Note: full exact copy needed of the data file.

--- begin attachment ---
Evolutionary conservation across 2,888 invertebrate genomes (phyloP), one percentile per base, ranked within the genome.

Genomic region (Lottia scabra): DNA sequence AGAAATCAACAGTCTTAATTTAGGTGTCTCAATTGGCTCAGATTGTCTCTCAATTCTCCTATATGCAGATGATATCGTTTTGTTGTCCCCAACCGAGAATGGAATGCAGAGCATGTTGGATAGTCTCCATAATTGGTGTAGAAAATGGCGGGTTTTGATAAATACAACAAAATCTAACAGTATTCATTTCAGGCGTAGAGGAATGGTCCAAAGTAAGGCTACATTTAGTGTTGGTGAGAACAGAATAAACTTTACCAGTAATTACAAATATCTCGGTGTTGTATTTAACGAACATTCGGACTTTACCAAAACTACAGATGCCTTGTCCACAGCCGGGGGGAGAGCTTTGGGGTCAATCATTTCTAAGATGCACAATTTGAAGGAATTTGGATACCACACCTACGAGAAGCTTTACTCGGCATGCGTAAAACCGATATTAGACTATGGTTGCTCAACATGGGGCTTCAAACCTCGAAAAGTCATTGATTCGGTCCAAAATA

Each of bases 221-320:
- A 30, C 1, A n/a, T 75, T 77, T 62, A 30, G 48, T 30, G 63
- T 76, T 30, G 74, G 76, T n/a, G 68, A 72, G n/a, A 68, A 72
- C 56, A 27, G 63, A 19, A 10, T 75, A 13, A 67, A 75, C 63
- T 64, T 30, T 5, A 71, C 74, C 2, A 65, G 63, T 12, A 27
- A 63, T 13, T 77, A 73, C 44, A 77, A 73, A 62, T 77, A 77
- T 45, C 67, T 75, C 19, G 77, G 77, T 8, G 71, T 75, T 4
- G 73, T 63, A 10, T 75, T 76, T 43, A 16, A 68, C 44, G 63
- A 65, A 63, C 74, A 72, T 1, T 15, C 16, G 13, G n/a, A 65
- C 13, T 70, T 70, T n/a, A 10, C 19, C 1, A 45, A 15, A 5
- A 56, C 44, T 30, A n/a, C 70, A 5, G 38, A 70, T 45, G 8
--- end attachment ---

Evolutionary conservation across 2,888 invertebrate genomes (phyloP), one percentile per base, ranked within the genome.

Genomic region (Lottia scabra): DNA sequence AGAAATCAACAGTCTTAATTTAGGTGTCTCAATTGGCTCAGATTGTCTCTCAATTCTCCTATATGCAGATGATATCGTTTTGTTGTCCCCAACCGAGAATGGAATGCAGAGCATGTTGGATAGTCTCCATAATTGGTGTAGAAAATGGCGGGTTTTGATAAATACAACAAAATCTAACAGTATTCATTTCAGGCGTAGAGGAATGGTCCAAAGTAAGGCTACATTTAGTGTTGGTGAGAACAGAATAAACTTTACCAGTAATTACAAATATCTCGGTGTTGTATTTAACGAACATTCGGACTTTACCAAAACTACAGATGCCTTGTCCACAGCCGGGGGGAGAGCTTTGGGGTCAATCATTTCTAAGATGCACAATTTGAAGGAATTTGGATACCACACCTACGAGAAGCTTTACTCGGCATGCGTAAAACCGATATTAGACTATGGTTGCTCAACATGGGGCTTCAAACCTCGAAAAGTCATTGATTCGGTCCAAAATA

Each of bases 221-320:
- A 30, C 1, A n/a, T 75, T 77, T 62, A 30, G 48, T 30, G 63
- T 76, T 30, G 74, G 76, T n/a, G 68, A 72, G n/a, A 68, A 72
- C 56, A 27, G 63, A 19, A 10, T 75, A 13, A 67, A 75, C 63
- T 64, T 30, T 5, A 71, C 74, C 2, A 65, G 63, T 12, A 27
- A 63, T 13, T 77, A 73, C 44, A 77, A 73, A 62, T 77, A 77
- T 45, C 67, T 75, C 19, G 77, G 77, T 8, G 71, T 75, T 4
- G 73, T 63, A 10, T 75, T 76, T 43, A 16, A 68, C 44, G 63
- A 65, A 63, C 74, A 72, T 1, T 15, C 16, G 13, G n/a, A 65
- C 13, T 70, T 70, T n/a, A 10, C 19, C 1, A 45, A 15, A 5
- A 56, C 44, T 30, A n/a, C 70, A 5, G 38, A 70, T 45, G 8